This article is 7 years old. As we are in a rapidly-changing industry, the information contained in this article may no longer be relevant. Please keep this in mind while reading.

May 1984.   The 10 year United States bond traded at a 14% coupon.   The Dow Jones Industrial Average closed at 1115 for the month.  This was a rally from its mid 800’s stupor of 1964-1982.  Sound familiar.   The tragic piece of this story is that the inflation-adjusted value of the Dow Jones over this period fell approximately 50%.  Perhaps this too shall prove familiar.

May, 1984 also happens to be my start in financial services.   I joined PaineWebber (UBS today), as an aspiring stockbroker.  PaineWebber was followed by a career path including Integrated Resources, Planco, before I finally settled for a long stretch at American Skandia.

I’ve had the opportunity to have a front seat at the unraveling of Baldwin United, Petro Lewis, Drexel Burnham and Lehman Brothers.  I’ve either worked for principals, partnered with salespeople, called upon, or befriended key players in these companies.   My former company, Integrated Resources, at one point was at the heart of the junk bond era.

During the intervening quarter century, variable annuities—my principal product career—grew from $4.8 billion to $182 billion.   Fixed annuities—as that 14% bond declined to today’s 3.75% 10 year bond—have not managed to match variable annuity sales pace until 2008—and again in 2009.

My partner, Lincoln Collins, and I have been part of designing product, marketing product, and selling product—either independently or as partners for most of the past 25 years.  Interest rates, annual equity performance, and always the specter of 76 million aging baby boomers have influenced product design.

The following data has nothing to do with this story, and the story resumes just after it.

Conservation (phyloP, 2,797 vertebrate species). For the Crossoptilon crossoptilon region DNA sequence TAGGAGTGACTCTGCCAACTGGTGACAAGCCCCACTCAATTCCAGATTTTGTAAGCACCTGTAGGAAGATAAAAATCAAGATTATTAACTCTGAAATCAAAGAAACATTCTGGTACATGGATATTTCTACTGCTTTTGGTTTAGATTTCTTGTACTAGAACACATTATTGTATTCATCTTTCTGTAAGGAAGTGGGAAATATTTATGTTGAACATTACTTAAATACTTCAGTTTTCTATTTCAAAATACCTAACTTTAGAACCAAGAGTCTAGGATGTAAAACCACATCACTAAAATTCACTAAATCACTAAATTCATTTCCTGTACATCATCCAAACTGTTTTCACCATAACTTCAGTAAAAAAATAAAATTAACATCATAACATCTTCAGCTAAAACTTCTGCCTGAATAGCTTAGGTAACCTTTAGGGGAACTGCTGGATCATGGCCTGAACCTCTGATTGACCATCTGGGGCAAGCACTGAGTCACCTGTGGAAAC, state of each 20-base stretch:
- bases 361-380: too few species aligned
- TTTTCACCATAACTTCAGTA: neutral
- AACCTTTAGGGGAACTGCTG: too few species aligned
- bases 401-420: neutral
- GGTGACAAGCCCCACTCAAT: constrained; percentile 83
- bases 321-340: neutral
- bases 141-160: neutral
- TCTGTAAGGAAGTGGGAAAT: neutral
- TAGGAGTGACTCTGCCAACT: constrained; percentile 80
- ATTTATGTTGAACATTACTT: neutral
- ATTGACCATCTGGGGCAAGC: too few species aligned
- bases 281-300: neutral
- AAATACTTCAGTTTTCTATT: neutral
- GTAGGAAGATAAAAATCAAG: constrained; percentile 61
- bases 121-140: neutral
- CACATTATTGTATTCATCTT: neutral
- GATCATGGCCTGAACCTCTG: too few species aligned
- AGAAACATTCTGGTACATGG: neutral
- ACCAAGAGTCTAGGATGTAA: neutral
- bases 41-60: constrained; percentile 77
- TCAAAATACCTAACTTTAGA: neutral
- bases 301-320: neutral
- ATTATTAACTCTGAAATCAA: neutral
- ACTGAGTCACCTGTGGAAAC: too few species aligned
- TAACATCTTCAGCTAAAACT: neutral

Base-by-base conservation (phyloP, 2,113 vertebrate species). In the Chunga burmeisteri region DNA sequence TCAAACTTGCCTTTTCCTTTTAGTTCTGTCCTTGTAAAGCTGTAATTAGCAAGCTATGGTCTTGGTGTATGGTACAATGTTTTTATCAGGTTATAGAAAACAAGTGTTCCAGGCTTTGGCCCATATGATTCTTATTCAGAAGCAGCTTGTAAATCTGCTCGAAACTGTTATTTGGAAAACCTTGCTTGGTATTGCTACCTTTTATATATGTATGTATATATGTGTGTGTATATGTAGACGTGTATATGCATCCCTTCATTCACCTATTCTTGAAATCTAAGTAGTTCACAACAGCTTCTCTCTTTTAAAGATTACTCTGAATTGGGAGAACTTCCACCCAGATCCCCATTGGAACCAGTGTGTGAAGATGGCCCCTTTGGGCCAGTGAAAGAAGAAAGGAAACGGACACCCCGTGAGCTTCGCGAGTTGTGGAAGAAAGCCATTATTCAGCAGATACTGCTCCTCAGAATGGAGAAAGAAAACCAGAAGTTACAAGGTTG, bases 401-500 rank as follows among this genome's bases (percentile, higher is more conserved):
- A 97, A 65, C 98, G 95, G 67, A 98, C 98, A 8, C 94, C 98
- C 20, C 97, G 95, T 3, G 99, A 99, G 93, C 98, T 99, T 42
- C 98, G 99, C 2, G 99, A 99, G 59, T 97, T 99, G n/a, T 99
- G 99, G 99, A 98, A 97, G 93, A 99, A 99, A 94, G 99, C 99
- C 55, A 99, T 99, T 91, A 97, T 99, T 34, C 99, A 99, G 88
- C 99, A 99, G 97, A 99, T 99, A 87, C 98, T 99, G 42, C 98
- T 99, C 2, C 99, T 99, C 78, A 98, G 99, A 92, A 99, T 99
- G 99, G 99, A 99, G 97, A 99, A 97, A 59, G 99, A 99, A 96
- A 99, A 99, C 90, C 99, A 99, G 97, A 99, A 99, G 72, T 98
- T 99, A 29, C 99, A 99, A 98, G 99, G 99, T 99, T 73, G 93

Today, all three dynamics are very much in play.   However, at this stage in history there is another dynamic; The American Retirement Crisis.  American are deeply troubled by a troubling lack of retirement security.

  • 60% believe they will work on average an additional 7 years above their previous expectation to fund their retirement.
  • 55% worry about a lack of health insurance after retirement.
  • Many are worried about depending upon relatives

Driving this anxiety is the tremendous loss of household net worth suffered by Americans—at its worst, approximately $15 trillion.These two dynamics, markets and a loss of retirement security, intersect to serve as the catalyst for WealthVest Marketing, and this blog, Retirement Crisis.  Americans are worried about the safety of their investments, the return of their investment principal, and they share a new found, but pervasive desire to reduce the risk of their investments.  Thank you for visiting the WealthVest blog and finding Retirement Crisis. I hope you find the blogs posted here rewarding and thought-provoking.

Wade A. Dokken